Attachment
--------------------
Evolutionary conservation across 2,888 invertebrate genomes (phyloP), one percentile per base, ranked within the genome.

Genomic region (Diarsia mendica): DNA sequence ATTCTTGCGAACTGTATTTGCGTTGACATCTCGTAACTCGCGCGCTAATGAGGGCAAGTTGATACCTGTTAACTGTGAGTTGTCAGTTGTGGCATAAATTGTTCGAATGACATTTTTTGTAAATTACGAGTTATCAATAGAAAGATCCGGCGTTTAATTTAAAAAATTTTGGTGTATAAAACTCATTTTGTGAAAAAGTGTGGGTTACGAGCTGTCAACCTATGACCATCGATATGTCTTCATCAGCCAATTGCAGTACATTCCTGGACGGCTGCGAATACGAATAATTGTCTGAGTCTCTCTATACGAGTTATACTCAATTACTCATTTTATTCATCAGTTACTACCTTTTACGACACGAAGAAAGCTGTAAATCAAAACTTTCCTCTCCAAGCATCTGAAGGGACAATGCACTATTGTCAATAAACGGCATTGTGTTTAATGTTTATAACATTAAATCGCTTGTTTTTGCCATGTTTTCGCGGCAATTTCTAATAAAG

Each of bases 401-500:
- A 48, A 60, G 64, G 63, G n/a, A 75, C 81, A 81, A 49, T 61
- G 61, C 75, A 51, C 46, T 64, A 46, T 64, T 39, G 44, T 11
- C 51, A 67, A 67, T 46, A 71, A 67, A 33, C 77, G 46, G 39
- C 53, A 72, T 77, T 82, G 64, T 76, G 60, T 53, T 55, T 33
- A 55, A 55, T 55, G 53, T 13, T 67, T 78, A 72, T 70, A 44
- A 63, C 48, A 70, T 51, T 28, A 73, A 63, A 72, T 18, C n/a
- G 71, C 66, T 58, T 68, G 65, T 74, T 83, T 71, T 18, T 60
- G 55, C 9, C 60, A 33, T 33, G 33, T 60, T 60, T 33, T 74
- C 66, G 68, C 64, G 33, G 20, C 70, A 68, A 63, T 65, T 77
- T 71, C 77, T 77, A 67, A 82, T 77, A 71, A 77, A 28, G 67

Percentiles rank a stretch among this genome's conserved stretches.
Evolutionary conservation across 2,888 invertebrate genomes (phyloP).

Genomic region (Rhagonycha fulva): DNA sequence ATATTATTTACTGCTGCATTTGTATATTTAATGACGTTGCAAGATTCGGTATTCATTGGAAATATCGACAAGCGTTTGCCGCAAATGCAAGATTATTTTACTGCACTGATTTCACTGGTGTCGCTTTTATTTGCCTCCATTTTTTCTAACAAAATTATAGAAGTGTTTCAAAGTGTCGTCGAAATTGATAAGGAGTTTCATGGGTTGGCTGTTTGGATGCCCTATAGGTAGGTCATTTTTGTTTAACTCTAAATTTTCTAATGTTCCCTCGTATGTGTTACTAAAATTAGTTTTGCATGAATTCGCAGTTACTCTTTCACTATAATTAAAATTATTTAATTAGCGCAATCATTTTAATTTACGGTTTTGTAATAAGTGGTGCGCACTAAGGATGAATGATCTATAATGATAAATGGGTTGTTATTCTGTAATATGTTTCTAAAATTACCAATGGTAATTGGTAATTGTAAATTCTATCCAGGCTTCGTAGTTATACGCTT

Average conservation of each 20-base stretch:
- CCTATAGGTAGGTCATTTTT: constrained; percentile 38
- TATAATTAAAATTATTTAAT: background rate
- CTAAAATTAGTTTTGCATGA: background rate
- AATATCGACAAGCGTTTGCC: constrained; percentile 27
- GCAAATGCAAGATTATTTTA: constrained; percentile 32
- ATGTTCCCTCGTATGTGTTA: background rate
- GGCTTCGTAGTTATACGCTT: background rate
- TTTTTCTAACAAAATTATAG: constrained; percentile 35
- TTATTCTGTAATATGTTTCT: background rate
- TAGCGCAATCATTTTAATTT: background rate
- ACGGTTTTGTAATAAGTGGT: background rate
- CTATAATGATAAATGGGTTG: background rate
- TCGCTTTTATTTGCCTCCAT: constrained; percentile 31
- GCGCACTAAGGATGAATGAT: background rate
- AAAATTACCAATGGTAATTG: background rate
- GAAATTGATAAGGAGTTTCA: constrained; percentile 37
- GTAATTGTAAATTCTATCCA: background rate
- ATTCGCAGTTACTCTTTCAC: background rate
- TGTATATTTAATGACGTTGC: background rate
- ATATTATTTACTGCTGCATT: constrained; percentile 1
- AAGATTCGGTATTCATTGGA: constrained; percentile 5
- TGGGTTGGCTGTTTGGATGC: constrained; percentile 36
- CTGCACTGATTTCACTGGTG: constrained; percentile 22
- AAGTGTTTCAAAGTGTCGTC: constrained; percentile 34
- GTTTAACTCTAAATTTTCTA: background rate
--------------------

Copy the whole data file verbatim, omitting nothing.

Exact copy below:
Evolutionary conservation across 2,888 invertebrate genomes (phyloP), one percentile per base, ranked within the genome.

Genomic region (Diarsia mendica): DNA sequence ATTCTTGCGAACTGTATTTGCGTTGACATCTCGTAACTCGCGCGCTAATGAGGGCAAGTTGATACCTGTTAACTGTGAGTTGTCAGTTGTGGCATAAATTGTTCGAATGACATTTTTTGTAAATTACGAGTTATCAATAGAAAGATCCGGCGTTTAATTTAAAAAATTTTGGTGTATAAAACTCATTTTGTGAAAAAGTGTGGGTTACGAGCTGTCAACCTATGACCATCGATATGTCTTCATCAGCCAATTGCAGTACATTCCTGGACGGCTGCGAATACGAATAATTGTCTGAGTCTCTCTATACGAGTTATACTCAATTACTCATTTTATTCATCAGTTACTACCTTTTACGACACGAAGAAAGCTGTAAATCAAAACTTTCCTCTCCAAGCATCTGAAGGGACAATGCACTATTGTCAATAAACGGCATTGTGTTTAATGTTTATAACATTAAATCGCTTGTTTTTGCCATGTTTTCGCGGCAATTTCTAATAAAG

Each of bases 401-500:
- A 48, A 60, G 64, G 63, G n/a, A 75, C 81, A 81, A 49, T 61
- G 61, C 75, A 51, C 46, T 64, A 46, T 64, T 39, G 44, T 11
- C 51, A 67, A 67, T 46, A 71, A 67, A 33, C 77, G 46, G 39
- C 53, A 72, T 77, T 82, G 64, T 76, G 60, T 53, T 55, T 33
- A 55, A 55, T 55, G 53, T 13, T 67, T 78, A 72, T 70, A 44
- A 63, C 48, A 70, T 51, T 28, A 73, A 63, A 72, T 18, C n/a
- G 71, C 66, T 58, T 68, G 65, T 74, T 83, T 71, T 18, T 60
- G 55, C 9, C 60, A 33, T 33, G 33, T 60, T 60, T 33, T 74
- C 66, G 68, C 64, G 33, G 20, C 70, A 68, A 63, T 65, T 77
- T 71, C 77, T 77, A 67, A 82, T 77, A 71, A 77, A 28, G 67

Percentiles rank a stretch among this genome's conserved stretches.
Evolutionary conservation across 2,888 invertebrate genomes (phyloP).

Genomic region (Rhagonycha fulva): DNA sequence ATATTATTTACTGCTGCATTTGTATATTTAATGACGTTGCAAGATTCGGTATTCATTGGAAATATCGACAAGCGTTTGCCGCAAATGCAAGATTATTTTACTGCACTGATTTCACTGGTGTCGCTTTTATTTGCCTCCATTTTTTCTAACAAAATTATAGAAGTGTTTCAAAGTGTCGTCGAAATTGATAAGGAGTTTCATGGGTTGGCTGTTTGGATGCCCTATAGGTAGGTCATTTTTGTTTAACTCTAAATTTTCTAATGTTCCCTCGTATGTGTTACTAAAATTAGTTTTGCATGAATTCGCAGTTACTCTTTCACTATAATTAAAATTATTTAATTAGCGCAATCATTTTAATTTACGGTTTTGTAATAAGTGGTGCGCACTAAGGATGAATGATCTATAATGATAAATGGGTTGTTATTCTGTAATATGTTTCTAAAATTACCAATGGTAATTGGTAATTGTAAATTCTATCCAGGCTTCGTAGTTATACGCTT

Average conservation of each 20-base stretch:
- CCTATAGGTAGGTCATTTTT: constrained; percentile 38
- TATAATTAAAATTATTTAAT: background rate
- CTAAAATTAGTTTTGCATGA: background rate
- AATATCGACAAGCGTTTGCC: constrained; percentile 27
- GCAAATGCAAGATTATTTTA: constrained; percentile 32
- ATGTTCCCTCGTATGTGTTA: background rate
- GGCTTCGTAGTTATACGCTT: background rate
- TTTTTCTAACAAAATTATAG: constrained; percentile 35
- TTATTCTGTAATATGTTTCT: background rate
- TAGCGCAATCATTTTAATTT: background rate
- ACGGTTTTGTAATAAGTGGT: background rate
- CTATAATGATAAATGGGTTG: background rate
- TCGCTTTTATTTGCCTCCAT: constrained; percentile 31
- GCGCACTAAGGATGAATGAT: background rate
- AAAATTACCAATGGTAATTG: background rate
- GAAATTGATAAGGAGTTTCA: constrained; percentile 37
- GTAATTGTAAATTCTATCCA: background rate
- ATTCGCAGTTACTCTTTCAC: background rate
- TGTATATTTAATGACGTTGC: background rate
- ATATTATTTACTGCTGCATT: constrained; percentile 1
- AAGATTCGGTATTCATTGGA: constrained; percentile 5
- TGGGTTGGCTGTTTGGATGC: constrained; percentile 36
- CTGCACTGATTTCACTGGTG: constrained; percentile 22
- AAGTGTTTCAAAGTGTCGTC: constrained; percentile 34
- GTTTAACTCTAAATTTTCTA: background rate